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Science is Working to Make Your Ice Cream Melt Slower

Science is Working to Make Your Ice Cream Melt Slower

It’s 95-degrees outside, there isn’t a tree within five miles to offer you any shade, and you are in a race against time to eat your triple scoop chocolate chip ice cream cone before it becomes a running stream of melted goo that engulfs your hand.

Then you remember that science has turned this into a fight you can’t lose, because you are eating slow-melting ice cream. That’s the hopeful future we have to look forward to, now that scientists are working on making your ice cream hold up longer in its intended form.

Popular Science is reporting on the biggest news in ice cream since someone realized you could put melted fudge on the stuff. In the United Kingdom, scientists have isolated a protein (called BslA) responsible for a creating a protective, water-repellent protective biofilm in a type of bacteria found in dirt. When they added BslA to ice cream it prevented the fat and sugar from separating. That separation is responsible for the melting and dripping of your favorite frozen dessert, because that separation releases air bubbles that then melt the ice crystals.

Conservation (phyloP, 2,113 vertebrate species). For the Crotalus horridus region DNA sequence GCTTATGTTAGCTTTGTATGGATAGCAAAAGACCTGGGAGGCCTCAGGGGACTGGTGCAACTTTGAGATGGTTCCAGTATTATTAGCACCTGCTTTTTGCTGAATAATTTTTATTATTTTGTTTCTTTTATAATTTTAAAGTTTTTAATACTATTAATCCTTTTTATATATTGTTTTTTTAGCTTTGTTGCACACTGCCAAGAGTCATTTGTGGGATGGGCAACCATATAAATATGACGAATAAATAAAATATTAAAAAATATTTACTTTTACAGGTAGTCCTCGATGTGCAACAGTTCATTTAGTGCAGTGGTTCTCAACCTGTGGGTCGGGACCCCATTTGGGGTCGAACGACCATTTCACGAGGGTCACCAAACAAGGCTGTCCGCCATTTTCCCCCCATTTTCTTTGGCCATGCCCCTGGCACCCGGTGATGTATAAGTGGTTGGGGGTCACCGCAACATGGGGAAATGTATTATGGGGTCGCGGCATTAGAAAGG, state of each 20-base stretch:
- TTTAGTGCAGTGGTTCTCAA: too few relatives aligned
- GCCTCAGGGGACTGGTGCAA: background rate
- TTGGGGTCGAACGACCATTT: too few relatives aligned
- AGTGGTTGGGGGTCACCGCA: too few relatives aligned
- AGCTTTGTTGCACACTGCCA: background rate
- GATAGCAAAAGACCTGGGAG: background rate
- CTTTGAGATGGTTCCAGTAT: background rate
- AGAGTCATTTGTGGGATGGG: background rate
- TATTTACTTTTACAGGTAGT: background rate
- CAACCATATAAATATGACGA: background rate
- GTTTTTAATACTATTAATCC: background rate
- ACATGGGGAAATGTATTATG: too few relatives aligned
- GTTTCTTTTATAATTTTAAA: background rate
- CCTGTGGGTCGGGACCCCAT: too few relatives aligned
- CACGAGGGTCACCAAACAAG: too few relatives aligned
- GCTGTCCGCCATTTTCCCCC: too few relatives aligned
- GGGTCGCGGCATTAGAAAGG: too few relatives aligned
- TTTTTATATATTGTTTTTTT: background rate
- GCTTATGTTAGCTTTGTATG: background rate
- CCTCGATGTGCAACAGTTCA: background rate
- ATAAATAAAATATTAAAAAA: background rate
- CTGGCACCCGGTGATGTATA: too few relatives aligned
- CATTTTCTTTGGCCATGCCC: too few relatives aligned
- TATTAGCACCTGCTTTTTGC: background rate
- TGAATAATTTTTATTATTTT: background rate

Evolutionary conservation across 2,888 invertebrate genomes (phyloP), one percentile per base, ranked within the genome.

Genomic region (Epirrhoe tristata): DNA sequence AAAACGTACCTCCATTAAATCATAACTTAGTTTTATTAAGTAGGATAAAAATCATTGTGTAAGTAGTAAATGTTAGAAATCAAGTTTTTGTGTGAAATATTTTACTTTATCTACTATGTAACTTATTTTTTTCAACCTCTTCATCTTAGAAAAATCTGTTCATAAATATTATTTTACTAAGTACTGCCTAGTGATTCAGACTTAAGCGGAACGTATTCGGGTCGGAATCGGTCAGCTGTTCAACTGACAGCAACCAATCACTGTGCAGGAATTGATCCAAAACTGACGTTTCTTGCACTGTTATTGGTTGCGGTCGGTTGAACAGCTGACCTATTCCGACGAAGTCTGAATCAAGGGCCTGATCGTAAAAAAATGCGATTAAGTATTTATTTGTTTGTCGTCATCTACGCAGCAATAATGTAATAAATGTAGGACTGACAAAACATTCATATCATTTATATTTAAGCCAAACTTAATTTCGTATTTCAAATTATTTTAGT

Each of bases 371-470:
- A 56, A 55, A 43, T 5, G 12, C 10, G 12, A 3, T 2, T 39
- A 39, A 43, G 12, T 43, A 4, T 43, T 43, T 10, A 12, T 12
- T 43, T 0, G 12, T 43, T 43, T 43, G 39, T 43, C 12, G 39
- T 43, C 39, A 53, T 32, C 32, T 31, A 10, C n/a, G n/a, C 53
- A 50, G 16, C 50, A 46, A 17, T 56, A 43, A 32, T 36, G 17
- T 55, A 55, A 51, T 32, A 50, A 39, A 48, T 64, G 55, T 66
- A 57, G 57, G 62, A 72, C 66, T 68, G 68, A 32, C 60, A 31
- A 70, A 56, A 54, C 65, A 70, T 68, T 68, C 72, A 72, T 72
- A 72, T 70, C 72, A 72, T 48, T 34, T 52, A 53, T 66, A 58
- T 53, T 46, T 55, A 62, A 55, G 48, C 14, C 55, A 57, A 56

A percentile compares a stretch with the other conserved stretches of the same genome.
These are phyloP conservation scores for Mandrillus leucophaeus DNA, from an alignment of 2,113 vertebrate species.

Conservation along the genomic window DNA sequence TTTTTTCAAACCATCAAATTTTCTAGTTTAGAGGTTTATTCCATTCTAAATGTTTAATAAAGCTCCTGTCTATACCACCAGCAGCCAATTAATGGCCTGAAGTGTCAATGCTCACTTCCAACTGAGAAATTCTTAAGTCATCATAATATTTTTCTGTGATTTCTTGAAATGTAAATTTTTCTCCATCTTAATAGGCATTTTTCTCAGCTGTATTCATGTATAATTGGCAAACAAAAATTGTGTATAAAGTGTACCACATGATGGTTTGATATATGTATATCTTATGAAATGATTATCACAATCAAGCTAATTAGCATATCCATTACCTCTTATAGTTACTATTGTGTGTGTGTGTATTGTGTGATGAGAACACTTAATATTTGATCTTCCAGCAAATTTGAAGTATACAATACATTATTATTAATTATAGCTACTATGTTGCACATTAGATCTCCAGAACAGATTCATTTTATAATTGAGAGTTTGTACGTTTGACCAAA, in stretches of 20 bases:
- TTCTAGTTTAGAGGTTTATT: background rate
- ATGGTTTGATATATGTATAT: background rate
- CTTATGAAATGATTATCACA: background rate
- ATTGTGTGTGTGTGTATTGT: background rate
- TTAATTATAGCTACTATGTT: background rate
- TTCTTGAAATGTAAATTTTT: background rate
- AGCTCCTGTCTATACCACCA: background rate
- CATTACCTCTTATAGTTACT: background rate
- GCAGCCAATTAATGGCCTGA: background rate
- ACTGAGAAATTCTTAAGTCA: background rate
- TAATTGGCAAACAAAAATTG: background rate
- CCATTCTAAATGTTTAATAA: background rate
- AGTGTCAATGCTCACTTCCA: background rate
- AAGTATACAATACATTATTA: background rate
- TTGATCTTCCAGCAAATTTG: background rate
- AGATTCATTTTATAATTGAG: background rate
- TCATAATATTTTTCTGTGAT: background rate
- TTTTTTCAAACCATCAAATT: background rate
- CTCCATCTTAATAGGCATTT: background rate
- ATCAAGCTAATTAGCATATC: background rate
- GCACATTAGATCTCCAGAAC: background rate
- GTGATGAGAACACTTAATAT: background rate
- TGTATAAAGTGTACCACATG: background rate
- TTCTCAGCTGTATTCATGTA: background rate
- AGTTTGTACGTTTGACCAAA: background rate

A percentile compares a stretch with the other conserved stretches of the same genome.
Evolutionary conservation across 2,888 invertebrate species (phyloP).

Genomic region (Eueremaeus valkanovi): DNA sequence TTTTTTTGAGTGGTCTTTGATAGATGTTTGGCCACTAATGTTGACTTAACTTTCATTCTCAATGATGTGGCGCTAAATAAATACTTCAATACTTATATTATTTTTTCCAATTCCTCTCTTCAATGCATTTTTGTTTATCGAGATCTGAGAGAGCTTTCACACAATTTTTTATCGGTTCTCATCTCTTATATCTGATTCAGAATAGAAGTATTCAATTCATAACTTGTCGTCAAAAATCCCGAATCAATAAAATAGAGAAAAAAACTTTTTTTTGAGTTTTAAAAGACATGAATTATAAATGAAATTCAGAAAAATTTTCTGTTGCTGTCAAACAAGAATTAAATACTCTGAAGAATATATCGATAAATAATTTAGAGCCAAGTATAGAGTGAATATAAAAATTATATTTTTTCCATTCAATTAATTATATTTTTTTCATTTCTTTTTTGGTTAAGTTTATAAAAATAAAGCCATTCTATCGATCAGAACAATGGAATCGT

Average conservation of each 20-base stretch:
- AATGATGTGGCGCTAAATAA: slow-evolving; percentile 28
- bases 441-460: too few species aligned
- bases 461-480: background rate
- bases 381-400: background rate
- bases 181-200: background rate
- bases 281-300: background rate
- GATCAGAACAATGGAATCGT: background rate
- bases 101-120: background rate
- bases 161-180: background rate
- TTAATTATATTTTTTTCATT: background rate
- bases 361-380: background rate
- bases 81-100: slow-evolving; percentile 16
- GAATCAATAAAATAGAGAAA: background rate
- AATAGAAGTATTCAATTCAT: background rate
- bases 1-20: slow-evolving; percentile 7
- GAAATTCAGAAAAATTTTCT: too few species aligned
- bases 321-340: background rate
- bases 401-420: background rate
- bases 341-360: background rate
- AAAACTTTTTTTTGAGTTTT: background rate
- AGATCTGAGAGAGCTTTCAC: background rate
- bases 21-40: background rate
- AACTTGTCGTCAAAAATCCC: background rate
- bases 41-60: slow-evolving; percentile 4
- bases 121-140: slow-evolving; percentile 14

While safe to eat (BslA is found in a Japanese soybean dish), there’s no answer to the most important question: does it taste good? If the answer ends up being yes, and they can figure out how to mass-produce it, your ice cream of the future could be available for sale in three years.

As someone that eats ice cream at a pace equivalent to a turtle taking a nap, hurry up science, I’m counting on you. I can’t keep losing all these perfectly fine shirts to melted ice cream stains.

What other food issue would you like to have science tackle? Dig in to our comments section to let us know.

HT: Popular Science

Image: YouTube/Ilsoo Yang

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